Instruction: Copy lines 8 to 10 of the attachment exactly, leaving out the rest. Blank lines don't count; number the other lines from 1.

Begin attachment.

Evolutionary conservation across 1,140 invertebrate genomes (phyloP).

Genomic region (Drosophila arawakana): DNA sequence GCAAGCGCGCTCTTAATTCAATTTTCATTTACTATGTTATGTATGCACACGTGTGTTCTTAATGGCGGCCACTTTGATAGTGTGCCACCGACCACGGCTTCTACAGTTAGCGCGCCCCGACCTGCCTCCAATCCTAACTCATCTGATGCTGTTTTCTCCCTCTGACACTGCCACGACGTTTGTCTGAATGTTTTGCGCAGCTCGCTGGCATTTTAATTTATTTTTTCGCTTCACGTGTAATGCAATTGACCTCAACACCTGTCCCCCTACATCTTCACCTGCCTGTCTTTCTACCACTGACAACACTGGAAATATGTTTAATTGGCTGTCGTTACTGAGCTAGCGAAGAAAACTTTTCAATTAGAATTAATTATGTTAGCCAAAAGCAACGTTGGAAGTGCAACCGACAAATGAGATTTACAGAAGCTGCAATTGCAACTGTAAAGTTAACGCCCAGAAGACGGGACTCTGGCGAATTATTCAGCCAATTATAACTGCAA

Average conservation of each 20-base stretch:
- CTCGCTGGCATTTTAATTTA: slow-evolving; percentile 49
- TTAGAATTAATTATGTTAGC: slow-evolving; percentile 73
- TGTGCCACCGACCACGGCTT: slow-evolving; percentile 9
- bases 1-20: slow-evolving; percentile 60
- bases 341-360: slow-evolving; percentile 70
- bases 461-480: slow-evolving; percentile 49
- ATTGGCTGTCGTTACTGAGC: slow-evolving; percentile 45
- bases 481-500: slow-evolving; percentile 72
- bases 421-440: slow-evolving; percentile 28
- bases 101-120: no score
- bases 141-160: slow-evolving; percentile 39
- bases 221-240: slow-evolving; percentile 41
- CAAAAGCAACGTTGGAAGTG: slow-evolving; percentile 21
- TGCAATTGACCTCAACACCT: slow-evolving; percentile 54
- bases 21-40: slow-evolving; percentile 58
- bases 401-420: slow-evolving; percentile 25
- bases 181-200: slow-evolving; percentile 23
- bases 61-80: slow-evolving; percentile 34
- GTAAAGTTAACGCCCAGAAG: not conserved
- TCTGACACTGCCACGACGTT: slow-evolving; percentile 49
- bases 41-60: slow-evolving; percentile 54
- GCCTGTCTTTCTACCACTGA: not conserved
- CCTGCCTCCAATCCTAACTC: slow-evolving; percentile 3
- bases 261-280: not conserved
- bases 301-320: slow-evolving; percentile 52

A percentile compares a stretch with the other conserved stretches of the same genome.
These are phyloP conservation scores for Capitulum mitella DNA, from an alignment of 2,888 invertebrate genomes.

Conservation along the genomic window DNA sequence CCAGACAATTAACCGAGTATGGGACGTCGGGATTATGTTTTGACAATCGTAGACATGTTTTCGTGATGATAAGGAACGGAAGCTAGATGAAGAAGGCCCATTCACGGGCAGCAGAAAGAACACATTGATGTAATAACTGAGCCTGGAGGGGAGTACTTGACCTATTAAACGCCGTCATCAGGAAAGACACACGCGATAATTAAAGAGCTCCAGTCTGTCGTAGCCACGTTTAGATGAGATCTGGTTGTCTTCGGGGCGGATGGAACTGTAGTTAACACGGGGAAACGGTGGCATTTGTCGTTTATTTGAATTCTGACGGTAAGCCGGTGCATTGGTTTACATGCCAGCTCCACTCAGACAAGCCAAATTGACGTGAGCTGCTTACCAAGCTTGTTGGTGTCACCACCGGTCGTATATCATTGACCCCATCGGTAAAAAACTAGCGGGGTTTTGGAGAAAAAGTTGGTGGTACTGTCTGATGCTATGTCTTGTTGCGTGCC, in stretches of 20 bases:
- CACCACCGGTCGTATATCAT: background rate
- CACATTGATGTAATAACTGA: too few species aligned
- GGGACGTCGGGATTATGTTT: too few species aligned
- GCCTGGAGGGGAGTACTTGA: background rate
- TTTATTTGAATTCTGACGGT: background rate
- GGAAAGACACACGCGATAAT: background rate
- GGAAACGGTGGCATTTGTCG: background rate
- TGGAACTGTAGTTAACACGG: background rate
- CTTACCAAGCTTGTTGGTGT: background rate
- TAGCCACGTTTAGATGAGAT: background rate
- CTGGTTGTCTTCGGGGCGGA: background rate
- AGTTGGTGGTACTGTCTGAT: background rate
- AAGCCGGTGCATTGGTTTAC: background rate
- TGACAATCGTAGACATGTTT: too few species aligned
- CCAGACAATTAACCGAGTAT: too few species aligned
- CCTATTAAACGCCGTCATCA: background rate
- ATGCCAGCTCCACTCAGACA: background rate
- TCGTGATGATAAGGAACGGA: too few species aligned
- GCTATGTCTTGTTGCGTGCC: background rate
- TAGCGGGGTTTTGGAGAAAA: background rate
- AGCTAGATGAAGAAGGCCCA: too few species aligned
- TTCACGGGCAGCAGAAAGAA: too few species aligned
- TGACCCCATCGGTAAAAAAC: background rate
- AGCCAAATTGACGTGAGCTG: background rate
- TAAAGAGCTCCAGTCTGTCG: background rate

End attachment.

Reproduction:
- bases 341-360: slow-evolving; percentile 70
- bases 461-480: slow-evolving; percentile 49
- ATTGGCTGTCGTTACTGAGC: slow-evolving; percentile 45